Sunset from our bedroom window
Mark Rothko denied his abstract paintings were in any way supposed to be landscapes, although he is reported to have said at the 1964 Turner show in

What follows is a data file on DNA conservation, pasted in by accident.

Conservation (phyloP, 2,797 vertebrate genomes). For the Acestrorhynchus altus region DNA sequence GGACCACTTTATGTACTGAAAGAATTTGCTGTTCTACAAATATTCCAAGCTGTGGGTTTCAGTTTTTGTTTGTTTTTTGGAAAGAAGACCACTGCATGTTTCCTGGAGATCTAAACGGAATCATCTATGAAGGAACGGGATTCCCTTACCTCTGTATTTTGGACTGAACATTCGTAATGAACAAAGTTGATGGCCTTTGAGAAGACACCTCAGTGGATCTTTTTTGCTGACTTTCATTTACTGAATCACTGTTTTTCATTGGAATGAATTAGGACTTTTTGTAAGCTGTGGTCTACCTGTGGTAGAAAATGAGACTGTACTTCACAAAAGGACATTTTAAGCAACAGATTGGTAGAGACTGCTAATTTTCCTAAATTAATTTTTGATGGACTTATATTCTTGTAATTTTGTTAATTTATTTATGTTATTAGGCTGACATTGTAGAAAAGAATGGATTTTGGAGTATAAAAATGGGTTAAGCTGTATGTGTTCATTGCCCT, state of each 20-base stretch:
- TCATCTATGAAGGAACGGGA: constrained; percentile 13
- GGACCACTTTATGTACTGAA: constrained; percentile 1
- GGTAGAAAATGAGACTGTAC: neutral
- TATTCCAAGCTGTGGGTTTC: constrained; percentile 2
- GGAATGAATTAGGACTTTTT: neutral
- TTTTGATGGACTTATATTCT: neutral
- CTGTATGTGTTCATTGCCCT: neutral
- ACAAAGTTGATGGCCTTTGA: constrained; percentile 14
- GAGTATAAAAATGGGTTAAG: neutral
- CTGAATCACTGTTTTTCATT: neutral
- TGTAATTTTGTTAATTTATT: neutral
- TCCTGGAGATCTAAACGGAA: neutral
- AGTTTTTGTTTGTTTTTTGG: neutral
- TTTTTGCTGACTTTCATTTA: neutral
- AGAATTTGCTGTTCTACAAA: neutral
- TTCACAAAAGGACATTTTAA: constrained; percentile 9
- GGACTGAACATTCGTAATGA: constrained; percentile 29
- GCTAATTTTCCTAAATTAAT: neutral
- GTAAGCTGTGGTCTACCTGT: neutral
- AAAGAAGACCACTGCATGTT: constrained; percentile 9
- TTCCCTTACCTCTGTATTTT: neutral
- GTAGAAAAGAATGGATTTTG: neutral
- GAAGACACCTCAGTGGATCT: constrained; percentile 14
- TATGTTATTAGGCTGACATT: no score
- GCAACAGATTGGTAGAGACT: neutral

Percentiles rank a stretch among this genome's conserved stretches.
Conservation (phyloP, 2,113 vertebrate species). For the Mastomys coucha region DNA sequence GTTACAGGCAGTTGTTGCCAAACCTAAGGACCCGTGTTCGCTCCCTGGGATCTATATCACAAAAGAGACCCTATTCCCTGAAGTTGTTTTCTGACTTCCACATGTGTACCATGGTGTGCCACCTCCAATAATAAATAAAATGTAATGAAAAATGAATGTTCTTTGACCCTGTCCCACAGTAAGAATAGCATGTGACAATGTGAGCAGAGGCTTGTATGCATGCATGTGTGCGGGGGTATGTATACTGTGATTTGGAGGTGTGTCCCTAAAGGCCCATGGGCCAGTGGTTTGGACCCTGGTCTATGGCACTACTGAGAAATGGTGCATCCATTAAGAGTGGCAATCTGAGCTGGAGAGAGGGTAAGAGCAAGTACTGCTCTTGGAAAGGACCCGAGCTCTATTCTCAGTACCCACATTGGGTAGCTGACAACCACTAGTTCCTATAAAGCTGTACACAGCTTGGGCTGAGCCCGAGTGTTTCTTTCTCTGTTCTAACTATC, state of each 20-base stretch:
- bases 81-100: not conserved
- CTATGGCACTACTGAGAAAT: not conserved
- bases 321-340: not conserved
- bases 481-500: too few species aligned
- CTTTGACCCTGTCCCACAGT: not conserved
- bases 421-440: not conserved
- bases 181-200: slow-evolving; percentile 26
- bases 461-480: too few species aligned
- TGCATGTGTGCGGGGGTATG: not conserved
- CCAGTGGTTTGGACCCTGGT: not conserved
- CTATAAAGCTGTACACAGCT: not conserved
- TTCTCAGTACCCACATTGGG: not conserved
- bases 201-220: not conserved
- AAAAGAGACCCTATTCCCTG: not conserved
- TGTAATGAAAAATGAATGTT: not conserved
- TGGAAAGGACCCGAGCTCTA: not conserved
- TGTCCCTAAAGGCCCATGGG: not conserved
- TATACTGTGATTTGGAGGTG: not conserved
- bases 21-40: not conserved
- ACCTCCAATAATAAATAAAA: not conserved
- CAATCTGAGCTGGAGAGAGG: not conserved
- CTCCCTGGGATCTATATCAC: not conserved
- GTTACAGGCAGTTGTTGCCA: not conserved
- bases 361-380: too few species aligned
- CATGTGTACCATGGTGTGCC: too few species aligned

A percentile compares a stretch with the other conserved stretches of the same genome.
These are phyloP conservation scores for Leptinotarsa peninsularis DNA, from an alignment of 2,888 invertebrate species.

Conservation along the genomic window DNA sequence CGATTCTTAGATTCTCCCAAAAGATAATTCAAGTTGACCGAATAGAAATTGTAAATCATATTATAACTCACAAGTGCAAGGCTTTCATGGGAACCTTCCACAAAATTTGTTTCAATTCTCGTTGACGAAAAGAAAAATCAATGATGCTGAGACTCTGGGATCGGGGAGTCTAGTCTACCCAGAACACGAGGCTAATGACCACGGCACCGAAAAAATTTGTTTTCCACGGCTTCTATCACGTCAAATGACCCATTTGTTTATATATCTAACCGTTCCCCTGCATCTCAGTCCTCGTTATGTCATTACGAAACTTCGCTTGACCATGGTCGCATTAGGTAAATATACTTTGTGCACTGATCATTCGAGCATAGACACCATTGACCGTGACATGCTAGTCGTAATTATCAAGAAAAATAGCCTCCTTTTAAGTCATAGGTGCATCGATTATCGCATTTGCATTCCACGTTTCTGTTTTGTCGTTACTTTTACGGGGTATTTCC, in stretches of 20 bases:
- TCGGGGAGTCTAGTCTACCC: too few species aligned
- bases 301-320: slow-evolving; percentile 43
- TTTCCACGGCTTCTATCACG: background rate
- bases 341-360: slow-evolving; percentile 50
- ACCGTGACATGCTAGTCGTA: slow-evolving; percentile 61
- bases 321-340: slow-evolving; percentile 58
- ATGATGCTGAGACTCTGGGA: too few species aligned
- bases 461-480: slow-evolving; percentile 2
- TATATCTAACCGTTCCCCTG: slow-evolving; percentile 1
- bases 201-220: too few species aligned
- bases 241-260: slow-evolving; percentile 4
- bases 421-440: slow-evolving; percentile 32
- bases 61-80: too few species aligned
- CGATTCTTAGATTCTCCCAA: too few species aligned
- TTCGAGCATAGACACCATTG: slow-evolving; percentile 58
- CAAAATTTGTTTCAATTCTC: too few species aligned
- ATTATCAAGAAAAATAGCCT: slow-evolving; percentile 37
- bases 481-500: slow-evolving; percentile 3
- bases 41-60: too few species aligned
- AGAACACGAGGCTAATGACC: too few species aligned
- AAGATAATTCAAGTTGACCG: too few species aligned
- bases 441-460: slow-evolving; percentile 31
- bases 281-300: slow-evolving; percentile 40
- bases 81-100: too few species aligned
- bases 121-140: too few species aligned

“Nobody of any real culture, for instance, ever talks nowadays about the beauty of a sunset. Sunsets are quite old fashioned. They belong to the time when Turner was the last note in art. To admire them is a distinct sign of provincialism of temperament. Upon the other hand they go on. Yesterday evening Mrs Arundel insisted on my going to the window, and looking at the glorious sky, as she called it. Of course I had to look at it. She is one of those absurdly pretty Philistines to whom one can deny nothing. And what was it? It was simply a very second-rate Turner, a Turner of a bad period, with all the painter’s worst faults exaggerated and over-emphasised.”The question this raises in relation to Rothko is over the extent to which our aesthetic response to landscapes is now affected by the form of Rothko’s paintings, even though Rothko himself was engaged in abstract expressionism. And whether this in turn leads artists to adopt Rothko-like compositions for their landscapes, as in Andreas Gursky’s Rhein (1996).